Art for Fun’s Sake: Calder’s ‘Circus’ at the Whitney, New York
Alexander Calder loved the circus. He also loved art. When you consider the man looked at his art as a source of joy and expression, it was only natural the two should meet.
The great American artist was as much a mechanical engineer as he was a sculptor or painter, and the balance and structure of circus acts fascinated him. While living in Paris in the late 1920s, Calder designed and built his own “circus acts” — small working sculptures, most of which actually performed some sort of traditional circus feat. He would even perform the show for Parisian artist friends and throughout his later life.
Most of Calder’s Circus now resides in the permanent collection at the Whitney Museum of American Art in New York. The complete Circus included more than 70 pieces, and the curators at the Whitney pack a healthy amount of them into a circular exhibit space alongside looping film footage of Calder managing the “performers” in action.
This writer confesses this report is blatant favoritism as I enjoy and admire no artist more than Calder – and the Circus is my favorite of his works. In a fine art world so often dominated by pretentious statements, over-analyzed works and tortured souls, Calder always seemed to create for the fun and exploration of creation. In a sense, he was playing like an ingenious. During that period, where better for a child to play than a circus?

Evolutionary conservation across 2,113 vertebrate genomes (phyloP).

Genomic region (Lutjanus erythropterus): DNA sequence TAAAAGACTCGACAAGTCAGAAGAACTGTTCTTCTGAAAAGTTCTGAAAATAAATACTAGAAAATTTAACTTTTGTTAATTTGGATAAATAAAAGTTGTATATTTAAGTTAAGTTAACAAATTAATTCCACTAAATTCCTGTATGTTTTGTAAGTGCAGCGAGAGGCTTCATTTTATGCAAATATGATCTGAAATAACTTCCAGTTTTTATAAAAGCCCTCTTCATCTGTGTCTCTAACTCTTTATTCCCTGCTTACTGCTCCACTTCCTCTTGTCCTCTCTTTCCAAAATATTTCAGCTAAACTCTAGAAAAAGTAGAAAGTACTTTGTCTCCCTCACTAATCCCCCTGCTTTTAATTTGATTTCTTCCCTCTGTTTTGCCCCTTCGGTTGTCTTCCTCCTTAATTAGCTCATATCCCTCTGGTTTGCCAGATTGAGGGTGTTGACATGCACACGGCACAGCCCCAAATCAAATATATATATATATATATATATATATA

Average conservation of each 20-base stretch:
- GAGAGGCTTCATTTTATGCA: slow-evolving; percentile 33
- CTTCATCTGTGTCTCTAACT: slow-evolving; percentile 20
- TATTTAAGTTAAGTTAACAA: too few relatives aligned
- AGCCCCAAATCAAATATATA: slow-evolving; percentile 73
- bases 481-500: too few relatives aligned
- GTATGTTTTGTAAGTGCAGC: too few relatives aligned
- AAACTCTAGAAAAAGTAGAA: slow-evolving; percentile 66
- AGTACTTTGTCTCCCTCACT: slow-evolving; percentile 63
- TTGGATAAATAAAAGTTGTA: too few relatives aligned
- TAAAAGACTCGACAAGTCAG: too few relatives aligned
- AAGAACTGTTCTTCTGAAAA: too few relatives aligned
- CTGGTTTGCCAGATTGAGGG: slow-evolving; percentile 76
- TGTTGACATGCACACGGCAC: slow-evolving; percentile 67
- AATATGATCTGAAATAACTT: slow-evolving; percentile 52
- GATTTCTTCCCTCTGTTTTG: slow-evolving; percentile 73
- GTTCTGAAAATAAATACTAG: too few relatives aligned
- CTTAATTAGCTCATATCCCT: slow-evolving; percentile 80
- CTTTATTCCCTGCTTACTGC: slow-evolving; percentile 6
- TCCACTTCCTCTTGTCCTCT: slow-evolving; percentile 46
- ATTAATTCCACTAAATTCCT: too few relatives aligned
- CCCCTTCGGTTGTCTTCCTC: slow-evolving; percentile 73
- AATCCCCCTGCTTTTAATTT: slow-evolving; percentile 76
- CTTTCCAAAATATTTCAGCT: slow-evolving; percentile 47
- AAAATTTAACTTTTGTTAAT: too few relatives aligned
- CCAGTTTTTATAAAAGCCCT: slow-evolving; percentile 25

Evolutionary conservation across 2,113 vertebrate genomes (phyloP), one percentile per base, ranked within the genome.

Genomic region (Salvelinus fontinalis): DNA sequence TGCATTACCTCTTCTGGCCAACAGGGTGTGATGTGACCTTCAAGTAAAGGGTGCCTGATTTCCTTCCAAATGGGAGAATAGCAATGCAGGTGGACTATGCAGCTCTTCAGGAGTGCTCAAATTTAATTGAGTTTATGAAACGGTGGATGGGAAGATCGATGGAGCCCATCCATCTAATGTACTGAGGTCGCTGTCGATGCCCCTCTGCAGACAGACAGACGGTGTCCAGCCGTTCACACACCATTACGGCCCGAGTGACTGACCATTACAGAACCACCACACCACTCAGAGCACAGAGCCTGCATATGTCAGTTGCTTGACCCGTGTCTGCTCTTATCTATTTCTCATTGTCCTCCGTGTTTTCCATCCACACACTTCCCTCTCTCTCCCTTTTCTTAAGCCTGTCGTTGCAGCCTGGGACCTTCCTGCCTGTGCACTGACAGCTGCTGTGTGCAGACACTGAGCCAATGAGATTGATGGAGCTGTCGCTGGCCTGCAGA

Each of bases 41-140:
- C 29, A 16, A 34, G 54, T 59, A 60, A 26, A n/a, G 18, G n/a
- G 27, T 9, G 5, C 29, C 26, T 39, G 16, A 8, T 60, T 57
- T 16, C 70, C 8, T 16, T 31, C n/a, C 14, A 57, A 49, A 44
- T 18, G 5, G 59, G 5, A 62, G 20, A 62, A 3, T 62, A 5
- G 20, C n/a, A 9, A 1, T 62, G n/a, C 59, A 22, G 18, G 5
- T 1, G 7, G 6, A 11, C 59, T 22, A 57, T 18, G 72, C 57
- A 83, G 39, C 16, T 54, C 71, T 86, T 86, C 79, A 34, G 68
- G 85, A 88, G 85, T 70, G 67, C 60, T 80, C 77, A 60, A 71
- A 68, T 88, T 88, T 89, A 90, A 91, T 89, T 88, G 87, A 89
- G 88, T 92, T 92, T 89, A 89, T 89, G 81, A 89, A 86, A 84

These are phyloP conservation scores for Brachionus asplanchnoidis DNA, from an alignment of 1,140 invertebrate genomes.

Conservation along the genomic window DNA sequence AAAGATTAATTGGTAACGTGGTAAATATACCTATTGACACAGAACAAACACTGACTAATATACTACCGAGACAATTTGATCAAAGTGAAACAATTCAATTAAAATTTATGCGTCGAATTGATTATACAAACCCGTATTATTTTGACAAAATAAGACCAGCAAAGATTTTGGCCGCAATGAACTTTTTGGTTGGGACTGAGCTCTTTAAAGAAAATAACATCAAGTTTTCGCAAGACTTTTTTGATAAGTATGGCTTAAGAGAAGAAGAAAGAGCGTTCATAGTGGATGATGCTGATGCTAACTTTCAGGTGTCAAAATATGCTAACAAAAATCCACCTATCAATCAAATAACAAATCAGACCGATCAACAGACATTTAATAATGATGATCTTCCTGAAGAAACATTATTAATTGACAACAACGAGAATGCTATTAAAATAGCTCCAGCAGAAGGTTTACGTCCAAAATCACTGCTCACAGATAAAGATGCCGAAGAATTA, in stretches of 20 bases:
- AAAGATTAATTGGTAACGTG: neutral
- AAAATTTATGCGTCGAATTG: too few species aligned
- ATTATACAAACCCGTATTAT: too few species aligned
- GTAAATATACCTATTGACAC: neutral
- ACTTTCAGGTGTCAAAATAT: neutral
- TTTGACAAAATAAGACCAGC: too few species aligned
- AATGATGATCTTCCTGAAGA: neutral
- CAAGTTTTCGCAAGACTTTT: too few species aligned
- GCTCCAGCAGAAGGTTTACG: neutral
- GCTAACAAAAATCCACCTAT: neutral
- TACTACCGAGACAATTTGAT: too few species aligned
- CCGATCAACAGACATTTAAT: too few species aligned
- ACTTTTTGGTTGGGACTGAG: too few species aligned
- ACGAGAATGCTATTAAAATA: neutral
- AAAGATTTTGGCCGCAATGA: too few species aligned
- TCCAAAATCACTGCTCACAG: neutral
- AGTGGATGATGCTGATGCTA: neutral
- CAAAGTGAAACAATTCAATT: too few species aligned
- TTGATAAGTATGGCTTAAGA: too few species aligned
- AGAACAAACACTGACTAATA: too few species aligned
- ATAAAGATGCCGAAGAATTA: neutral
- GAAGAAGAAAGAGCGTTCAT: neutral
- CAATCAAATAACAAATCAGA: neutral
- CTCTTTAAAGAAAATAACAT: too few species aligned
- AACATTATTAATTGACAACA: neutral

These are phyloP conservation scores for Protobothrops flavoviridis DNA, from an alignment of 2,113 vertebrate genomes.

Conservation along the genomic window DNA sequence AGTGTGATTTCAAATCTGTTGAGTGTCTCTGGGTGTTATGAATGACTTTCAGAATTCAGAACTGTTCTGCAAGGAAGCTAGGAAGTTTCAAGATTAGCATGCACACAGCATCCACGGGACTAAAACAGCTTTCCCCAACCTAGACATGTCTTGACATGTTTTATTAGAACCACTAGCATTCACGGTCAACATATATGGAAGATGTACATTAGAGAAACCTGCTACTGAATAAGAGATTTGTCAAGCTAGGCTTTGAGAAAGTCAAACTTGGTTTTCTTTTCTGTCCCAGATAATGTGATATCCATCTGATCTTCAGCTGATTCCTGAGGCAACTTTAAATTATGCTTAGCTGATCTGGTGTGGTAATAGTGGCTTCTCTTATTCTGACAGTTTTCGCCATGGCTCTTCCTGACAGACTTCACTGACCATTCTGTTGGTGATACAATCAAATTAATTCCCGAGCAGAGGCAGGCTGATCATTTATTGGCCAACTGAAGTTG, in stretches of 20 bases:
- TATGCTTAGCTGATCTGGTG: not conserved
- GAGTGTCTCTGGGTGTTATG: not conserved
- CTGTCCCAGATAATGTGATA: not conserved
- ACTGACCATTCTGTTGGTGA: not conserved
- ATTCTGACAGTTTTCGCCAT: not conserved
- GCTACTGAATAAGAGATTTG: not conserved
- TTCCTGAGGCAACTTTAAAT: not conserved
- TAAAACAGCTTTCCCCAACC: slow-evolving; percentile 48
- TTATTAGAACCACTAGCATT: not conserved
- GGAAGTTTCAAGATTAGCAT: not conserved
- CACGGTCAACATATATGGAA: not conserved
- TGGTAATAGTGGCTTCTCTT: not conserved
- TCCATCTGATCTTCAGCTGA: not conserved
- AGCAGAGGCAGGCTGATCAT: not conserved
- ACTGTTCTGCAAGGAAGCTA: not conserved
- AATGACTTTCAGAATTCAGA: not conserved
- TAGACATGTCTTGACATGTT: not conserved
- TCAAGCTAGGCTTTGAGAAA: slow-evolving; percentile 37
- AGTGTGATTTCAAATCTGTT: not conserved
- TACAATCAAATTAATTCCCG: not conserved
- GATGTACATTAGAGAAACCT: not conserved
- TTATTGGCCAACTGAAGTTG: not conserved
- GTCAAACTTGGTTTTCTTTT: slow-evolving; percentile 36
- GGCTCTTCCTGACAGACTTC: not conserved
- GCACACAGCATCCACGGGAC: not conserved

While Calder’s work are often described as whimsical or lyrical, they’re not silly or shoddy. Calder was a skilled engineer and hands-on craftsman. He was also a genius and visionary who blended his immense physical skill with solid scientific understanding of physics and design.
When engaged in his most serious work, he transformed sculpture with the invention of the Mobile and invented an entirely new way of sketching in three dimensions with wire. But, with his Circus, he’s having fun with his gifts.
The way the Whitney displays the Circus allows visits to get their faces up close to the glass and examine both the craft that went into making the figures and the wear and tear hundreds of performances left behind on them. There’s nothing wrong with heading off to examine the work of more dower artists when you’re done, but stop and enjoy the Circus.